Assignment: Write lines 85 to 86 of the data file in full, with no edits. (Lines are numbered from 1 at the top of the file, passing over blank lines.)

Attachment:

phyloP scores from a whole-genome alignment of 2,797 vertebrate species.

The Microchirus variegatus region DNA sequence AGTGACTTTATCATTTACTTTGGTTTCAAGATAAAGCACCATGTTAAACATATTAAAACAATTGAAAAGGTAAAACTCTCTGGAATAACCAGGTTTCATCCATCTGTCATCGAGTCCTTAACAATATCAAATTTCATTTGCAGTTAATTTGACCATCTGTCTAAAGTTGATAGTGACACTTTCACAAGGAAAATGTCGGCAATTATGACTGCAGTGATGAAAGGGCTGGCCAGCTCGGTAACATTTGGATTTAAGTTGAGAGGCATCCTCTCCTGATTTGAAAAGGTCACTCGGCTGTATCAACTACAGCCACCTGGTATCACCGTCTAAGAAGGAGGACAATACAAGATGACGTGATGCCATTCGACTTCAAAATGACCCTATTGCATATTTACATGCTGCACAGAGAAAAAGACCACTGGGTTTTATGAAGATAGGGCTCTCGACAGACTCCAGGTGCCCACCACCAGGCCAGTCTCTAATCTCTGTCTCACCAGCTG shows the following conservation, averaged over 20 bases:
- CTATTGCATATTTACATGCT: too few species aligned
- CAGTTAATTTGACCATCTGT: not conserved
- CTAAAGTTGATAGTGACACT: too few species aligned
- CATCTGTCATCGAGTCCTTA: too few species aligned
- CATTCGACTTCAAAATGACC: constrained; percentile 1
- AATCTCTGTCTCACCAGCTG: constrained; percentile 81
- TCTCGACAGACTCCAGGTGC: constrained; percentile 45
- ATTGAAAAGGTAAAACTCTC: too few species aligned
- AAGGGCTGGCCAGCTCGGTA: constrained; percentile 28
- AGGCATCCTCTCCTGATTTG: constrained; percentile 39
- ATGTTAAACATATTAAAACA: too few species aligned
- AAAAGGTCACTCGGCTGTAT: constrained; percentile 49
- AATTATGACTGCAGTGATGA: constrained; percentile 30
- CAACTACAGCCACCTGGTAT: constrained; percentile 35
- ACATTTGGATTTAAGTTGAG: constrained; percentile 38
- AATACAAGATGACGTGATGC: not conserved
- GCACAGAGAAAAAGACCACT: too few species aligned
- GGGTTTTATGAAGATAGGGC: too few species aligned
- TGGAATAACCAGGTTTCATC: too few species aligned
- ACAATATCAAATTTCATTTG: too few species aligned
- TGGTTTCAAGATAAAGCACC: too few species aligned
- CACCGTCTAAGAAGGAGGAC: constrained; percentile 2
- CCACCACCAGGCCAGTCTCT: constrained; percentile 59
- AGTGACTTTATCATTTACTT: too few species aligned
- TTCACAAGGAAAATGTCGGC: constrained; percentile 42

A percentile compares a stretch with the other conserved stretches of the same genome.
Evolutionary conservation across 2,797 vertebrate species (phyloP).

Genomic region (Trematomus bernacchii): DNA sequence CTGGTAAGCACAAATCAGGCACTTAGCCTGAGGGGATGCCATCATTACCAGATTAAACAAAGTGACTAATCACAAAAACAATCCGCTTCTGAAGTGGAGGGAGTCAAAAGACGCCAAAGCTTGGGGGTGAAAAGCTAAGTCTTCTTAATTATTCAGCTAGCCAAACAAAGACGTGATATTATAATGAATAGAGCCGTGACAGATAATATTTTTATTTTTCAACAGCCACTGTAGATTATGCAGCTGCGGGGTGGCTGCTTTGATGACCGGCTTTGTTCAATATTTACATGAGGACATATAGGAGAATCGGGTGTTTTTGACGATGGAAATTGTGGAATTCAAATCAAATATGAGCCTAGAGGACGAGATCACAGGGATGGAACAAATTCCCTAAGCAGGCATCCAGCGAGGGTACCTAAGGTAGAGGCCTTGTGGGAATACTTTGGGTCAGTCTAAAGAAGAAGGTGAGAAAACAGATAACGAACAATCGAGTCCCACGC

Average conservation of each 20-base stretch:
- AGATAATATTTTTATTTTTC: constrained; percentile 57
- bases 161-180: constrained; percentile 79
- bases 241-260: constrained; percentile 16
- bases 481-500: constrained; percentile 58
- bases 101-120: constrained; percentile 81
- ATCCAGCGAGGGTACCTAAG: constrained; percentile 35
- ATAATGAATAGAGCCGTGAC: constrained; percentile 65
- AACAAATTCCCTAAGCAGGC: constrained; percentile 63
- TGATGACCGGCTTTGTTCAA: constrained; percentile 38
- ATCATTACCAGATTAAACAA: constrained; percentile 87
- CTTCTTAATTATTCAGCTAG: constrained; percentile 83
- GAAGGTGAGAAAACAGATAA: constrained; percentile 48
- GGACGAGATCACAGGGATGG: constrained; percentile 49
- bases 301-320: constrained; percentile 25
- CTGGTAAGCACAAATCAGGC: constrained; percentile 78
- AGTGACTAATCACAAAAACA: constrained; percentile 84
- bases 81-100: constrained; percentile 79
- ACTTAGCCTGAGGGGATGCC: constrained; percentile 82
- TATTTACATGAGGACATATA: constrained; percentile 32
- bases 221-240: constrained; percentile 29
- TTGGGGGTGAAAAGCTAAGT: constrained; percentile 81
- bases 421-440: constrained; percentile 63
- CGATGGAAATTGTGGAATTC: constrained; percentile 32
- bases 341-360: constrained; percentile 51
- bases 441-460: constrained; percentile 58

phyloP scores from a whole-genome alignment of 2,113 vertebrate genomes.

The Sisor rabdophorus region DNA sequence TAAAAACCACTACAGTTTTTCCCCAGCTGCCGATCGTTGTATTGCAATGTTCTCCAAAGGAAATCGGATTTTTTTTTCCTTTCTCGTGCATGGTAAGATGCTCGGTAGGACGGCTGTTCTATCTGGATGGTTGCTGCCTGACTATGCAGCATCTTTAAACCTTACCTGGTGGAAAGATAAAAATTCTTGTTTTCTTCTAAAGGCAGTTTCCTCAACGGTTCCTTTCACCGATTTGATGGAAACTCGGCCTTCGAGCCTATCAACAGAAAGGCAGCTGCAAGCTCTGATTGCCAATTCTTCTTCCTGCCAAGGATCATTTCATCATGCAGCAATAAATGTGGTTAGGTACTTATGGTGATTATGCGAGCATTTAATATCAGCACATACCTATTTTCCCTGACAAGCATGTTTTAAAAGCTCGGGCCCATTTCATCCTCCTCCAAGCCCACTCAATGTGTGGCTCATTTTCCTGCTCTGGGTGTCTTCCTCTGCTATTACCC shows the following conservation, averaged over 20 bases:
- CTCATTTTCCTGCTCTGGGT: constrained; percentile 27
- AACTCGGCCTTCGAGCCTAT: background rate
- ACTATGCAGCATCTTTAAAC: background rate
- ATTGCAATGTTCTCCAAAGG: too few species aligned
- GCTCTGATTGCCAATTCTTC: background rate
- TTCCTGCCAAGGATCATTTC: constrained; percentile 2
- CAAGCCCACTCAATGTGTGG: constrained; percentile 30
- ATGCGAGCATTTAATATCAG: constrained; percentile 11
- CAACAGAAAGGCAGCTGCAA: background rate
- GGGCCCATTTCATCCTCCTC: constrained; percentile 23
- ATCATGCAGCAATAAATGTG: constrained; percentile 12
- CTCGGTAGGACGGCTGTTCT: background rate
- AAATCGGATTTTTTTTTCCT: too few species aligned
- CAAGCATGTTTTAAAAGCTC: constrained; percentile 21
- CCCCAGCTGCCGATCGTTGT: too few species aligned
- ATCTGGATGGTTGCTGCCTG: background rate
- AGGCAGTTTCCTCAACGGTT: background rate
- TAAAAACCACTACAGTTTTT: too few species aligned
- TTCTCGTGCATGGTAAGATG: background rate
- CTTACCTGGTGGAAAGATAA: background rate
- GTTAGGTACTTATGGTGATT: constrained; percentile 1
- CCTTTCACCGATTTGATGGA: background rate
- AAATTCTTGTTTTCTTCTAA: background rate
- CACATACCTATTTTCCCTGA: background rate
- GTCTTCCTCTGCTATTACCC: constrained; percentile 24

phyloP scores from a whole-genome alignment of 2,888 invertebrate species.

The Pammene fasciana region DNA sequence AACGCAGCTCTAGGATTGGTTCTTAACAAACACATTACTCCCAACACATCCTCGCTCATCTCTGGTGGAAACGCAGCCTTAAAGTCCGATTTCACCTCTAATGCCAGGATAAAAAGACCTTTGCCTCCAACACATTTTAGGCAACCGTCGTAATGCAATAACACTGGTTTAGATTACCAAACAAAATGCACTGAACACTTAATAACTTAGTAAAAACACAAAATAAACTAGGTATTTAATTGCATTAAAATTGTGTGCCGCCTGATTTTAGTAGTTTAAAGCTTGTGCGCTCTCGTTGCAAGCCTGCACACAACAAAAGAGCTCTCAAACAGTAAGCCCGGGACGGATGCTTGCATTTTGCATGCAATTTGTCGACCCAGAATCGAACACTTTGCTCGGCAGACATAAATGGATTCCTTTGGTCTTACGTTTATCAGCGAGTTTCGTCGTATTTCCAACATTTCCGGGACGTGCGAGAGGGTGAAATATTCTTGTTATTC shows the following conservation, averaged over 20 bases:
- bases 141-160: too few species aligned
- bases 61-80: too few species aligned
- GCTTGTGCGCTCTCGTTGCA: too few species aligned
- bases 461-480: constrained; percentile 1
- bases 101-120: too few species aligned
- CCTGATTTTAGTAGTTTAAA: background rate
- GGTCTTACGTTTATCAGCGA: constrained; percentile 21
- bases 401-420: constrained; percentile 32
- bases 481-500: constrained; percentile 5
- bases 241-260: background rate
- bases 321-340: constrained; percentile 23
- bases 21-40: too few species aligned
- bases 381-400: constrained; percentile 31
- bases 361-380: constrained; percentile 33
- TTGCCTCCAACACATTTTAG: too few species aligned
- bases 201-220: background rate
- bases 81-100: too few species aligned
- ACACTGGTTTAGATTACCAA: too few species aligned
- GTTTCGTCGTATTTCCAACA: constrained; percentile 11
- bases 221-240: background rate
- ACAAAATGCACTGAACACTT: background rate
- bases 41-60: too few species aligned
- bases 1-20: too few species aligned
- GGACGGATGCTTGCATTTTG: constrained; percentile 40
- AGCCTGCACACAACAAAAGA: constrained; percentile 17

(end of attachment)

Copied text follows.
The Pammene fasciana region DNA sequence AACGCAGCTCTAGGATTGGTTCTTAACAAACACATTACTCCCAACACATCCTCGCTCATCTCTGGTGGAAACGCAGCCTTAAAGTCCGATTTCACCTCTAATGCCAGGATAAAAAGACCTTTGCCTCCAACACATTTTAGGCAACCGTCGTAATGCAATAACACTGGTTTAGATTACCAAACAAAATGCACTGAACACTTAATAACTTAGTAAAAACACAAAATAAACTAGGTATTTAATTGCATTAAAATTGTGTGCCGCCTGATTTTAGTAGTTTAAAGCTTGTGCGCTCTCGTTGCAAGCCTGCACACAACAAAAGAGCTCTCAAACAGTAAGCCCGGGACGGATGCTTGCATTTTGCATGCAATTTGTCGACCCAGAATCGAACACTTTGCTCGGCAGACATAAATGGATTCCTTTGGTCTTACGTTTATCAGCGAGTTTCGTCGTATTTCCAACATTTCCGGGACGTGCGAGAGGGTGAAATATTCTTGTTATTC shows the following conservation, averaged over 20 bases:
- bases 141-160: too few species aligned